The shipping industry is facing price, supply and safety risks in the run-up to the global ban on R-22 (chlorodifluoromethane or HCFC) refrigerant, warns Wilhelmsen Ships Service, a global provider of services and products. The colorless gas, which has high ozone depletion and global warming potential, is still said to be in use on between 6,000 and 8,000 vessels worldwide.
R-22 was outlawed throughout the EU in a process that ran from 2010 to January 1, 2015. It is currently being phased out in the U.S., where no new or imported R-22 will be permitted from January 1, 2020. As part of the Montreal Protocol (MP), a U.N. agreement to protect the ozone layer, HCFC use will be phased out in member countries by 2030.
“R-22 is a versatile and effective refrigerant gas that has served the shipping industry well, but it is fast approaching the end of the line,” comments Svenn Jacobsen, Technical Product Manager Refrigeration at Wilhelmsen Ships Service. “The compliance deadlines are approaching and this has, quite rightly, impacted tremendously on global production. As availability goes down price and supply risks go up, and this is potentially bad news for the owners of those remaining vessels that still use R-22.”
Industry figures indicate that legal global R-22 production this year will be only 10 percent of the volume produced in 1990. This weak supply and relatively strong demand will exert upward pressure on prices. Jacobsen believes that, if ships are slow to switch to ozone friendly refrigerant alternatives, costs “could easily double over the course of the next year.” This creates a new problem.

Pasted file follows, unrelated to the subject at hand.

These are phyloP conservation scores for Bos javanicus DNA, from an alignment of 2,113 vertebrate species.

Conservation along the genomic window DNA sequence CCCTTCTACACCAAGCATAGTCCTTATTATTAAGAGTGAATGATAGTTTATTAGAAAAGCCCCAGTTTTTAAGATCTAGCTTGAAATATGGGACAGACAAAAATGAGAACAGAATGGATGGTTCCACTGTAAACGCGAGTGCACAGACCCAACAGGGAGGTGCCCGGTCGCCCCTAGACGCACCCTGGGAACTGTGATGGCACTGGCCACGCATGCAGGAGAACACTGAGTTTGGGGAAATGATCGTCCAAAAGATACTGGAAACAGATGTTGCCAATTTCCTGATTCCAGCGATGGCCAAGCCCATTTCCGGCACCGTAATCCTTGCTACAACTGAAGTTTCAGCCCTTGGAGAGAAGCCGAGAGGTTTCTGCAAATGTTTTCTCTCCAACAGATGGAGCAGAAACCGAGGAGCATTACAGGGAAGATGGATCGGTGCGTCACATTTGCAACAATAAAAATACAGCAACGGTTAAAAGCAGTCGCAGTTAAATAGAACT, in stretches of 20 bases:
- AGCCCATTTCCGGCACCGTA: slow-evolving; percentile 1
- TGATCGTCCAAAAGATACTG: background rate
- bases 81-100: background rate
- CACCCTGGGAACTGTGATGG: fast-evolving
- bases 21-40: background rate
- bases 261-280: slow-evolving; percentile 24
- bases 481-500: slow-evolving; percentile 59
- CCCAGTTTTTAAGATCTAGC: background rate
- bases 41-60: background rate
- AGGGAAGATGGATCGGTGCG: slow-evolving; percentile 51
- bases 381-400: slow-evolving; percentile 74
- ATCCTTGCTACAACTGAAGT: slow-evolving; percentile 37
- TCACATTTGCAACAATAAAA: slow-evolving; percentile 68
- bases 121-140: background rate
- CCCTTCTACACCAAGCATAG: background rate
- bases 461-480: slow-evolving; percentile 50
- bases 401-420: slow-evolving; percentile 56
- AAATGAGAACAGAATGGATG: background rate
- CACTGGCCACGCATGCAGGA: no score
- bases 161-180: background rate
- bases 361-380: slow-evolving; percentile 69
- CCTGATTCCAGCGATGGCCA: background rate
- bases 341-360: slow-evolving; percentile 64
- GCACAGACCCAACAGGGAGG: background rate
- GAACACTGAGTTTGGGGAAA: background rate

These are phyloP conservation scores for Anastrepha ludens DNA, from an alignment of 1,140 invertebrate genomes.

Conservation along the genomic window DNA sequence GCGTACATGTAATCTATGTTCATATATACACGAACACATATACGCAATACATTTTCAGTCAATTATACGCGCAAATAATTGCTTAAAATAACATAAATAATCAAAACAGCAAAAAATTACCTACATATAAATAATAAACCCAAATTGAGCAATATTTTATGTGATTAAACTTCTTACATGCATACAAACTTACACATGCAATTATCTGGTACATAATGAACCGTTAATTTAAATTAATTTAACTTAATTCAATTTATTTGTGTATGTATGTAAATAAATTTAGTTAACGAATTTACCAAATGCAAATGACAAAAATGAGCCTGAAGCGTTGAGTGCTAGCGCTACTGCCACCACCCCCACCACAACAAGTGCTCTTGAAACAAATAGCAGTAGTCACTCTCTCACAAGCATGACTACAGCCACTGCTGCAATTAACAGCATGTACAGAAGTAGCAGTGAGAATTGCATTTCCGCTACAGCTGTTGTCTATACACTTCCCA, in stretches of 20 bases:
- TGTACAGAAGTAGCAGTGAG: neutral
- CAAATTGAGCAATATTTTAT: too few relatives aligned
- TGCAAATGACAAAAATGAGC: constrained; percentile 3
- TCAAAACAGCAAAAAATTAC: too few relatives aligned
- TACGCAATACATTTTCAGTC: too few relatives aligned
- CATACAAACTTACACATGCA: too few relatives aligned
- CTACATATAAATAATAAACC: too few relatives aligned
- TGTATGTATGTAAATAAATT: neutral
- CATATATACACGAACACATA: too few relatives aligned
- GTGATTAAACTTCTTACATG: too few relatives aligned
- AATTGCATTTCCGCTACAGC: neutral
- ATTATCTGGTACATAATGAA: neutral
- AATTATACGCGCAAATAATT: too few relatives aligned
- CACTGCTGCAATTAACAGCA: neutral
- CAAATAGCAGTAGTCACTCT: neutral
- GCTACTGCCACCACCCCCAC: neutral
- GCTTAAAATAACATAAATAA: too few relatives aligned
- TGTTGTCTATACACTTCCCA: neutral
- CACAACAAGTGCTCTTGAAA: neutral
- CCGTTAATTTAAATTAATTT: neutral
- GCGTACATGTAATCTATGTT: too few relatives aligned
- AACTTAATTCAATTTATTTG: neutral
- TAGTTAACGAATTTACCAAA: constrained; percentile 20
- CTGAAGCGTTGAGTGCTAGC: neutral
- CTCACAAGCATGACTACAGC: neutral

“When prices increase and/or availability shrinks, alternative and illegally produced products suddenly start appearing on the market,” Jacobsen states. “This is happening already, and will only increase with demand.
“Gases are being smuggled into countries, misdeclared and counterfeited. The consequences of this can be serious for vessels, catastrophic for equipment, with adulterated refrigerant causing poor mechanical performance and breakdown, and potentially deadly for individuals.”
On the latter point Jacobsen refers to the U.S., where the FBI has noted that some unapproved refrigerants contain propane, a highly flammable and explosive gas. The federal agency says that many of these substitutes are made in China and sold onwards on the black market.
The solution, Jacobsen says, is clear: “At the end of the day all vessels will have to find environmentally friendly alternatives to R-22. In the meantime, those shipowners and operators that still require it must use reliable suppliers that can provide genuine refrigerant from approved producers. This is the only way to assure quality, standards of purity and worldwide compliance.
“There are heavy fines for not complying with regulations – the EPA can assess fines of up to $37,000 a day for violations – and real risks to vessels and crews in not doing so. R-22 is on its way out; the industry has to be aware of how it can bid farewell in the safest, securest and most appropriate manner.”
In the countdown to the global ban WSS is providing the market with Unicool R-22 synthetic HCFC refrigerant, in areas where this is still permissible. The gas is used in a variety of maritime refrigeration applications for low, medium and high temperatures (-40 to +16° C).